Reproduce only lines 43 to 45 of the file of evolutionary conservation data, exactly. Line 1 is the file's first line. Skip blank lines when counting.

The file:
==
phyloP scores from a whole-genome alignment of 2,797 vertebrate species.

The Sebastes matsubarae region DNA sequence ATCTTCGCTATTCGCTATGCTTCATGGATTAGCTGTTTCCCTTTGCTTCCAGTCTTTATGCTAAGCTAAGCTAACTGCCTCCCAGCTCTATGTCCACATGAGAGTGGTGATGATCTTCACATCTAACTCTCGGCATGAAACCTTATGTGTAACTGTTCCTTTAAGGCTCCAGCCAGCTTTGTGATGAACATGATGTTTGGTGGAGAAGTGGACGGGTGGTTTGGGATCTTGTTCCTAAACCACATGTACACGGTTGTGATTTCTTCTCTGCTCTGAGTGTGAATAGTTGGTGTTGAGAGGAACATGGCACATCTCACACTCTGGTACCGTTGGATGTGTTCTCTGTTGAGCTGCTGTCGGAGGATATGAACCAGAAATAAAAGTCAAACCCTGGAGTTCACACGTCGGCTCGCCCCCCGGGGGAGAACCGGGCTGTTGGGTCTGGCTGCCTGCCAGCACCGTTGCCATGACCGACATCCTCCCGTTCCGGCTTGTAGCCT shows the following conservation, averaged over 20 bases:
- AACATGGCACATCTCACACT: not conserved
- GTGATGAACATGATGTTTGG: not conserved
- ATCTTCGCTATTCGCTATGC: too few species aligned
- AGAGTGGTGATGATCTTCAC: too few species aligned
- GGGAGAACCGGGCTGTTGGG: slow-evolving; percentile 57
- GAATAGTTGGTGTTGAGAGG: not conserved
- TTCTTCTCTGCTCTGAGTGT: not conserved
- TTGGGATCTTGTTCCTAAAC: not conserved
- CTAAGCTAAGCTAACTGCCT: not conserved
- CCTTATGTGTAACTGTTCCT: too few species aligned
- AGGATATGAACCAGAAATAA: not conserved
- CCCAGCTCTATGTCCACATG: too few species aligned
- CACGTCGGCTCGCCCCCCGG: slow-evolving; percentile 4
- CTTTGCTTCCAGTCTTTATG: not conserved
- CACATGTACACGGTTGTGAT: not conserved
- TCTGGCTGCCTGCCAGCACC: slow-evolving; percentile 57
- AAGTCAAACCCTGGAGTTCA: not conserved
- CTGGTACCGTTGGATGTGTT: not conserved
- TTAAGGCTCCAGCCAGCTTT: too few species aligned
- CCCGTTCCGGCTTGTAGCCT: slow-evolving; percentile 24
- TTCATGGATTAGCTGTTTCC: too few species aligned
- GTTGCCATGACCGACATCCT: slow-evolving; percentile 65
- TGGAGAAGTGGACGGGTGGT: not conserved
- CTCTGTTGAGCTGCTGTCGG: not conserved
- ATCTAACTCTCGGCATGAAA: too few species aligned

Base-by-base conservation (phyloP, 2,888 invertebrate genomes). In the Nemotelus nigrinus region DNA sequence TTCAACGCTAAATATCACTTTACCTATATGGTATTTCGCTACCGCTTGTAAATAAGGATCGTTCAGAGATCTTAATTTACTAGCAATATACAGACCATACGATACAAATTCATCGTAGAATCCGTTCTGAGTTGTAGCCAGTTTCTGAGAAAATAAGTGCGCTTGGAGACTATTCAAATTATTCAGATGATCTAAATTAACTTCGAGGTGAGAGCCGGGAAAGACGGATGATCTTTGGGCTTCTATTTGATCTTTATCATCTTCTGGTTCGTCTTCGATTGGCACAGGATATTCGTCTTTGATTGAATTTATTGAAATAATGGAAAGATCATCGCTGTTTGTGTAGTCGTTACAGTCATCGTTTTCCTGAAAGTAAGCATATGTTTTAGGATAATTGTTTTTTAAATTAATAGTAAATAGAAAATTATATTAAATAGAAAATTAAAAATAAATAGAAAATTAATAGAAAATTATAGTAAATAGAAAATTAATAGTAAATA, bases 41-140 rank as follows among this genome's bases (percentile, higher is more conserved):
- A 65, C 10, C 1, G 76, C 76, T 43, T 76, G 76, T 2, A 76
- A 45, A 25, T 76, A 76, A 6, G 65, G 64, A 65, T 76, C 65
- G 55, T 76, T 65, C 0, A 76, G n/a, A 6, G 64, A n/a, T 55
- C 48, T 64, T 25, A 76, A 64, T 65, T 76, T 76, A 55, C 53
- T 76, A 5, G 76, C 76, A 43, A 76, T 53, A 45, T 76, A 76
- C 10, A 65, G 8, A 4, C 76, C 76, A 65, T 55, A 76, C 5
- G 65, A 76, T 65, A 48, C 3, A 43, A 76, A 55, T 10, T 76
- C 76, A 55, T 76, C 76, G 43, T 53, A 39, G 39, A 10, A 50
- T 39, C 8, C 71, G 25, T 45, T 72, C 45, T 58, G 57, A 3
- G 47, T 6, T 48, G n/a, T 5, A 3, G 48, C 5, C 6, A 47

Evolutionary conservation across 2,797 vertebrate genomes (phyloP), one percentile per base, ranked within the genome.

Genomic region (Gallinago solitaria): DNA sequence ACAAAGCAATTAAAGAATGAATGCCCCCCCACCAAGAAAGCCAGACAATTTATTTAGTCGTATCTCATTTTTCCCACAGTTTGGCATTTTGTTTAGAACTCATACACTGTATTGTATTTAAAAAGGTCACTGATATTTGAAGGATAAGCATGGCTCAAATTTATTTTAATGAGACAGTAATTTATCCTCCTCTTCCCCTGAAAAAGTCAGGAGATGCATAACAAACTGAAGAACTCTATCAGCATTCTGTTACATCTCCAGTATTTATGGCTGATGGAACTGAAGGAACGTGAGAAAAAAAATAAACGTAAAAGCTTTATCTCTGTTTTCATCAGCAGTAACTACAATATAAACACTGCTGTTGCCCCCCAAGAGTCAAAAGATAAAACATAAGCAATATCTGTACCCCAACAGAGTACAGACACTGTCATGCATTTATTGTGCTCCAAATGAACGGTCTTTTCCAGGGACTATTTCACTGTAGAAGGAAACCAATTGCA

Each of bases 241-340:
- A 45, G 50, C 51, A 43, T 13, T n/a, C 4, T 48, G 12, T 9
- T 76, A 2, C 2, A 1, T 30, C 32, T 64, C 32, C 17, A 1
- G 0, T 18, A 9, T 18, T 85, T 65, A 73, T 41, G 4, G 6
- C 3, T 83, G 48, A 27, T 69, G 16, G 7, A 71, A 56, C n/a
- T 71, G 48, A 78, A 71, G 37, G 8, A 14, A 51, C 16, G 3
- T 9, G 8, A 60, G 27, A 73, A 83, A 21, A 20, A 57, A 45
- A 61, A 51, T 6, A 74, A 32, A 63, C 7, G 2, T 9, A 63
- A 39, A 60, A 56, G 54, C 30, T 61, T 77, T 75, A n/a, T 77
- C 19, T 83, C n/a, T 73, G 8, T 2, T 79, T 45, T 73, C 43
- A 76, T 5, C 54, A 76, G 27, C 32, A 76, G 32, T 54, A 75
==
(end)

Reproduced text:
- T 76, A 2, C 2, A 1, T 30, C 32, T 64, C 32, C 17, A 1
- G 0, T 18, A 9, T 18, T 85, T 65, A 73, T 41, G 4, G 6
- C 3, T 83, G 48, A 27, T 69, G 16, G 7, A 71, A 56, C n/a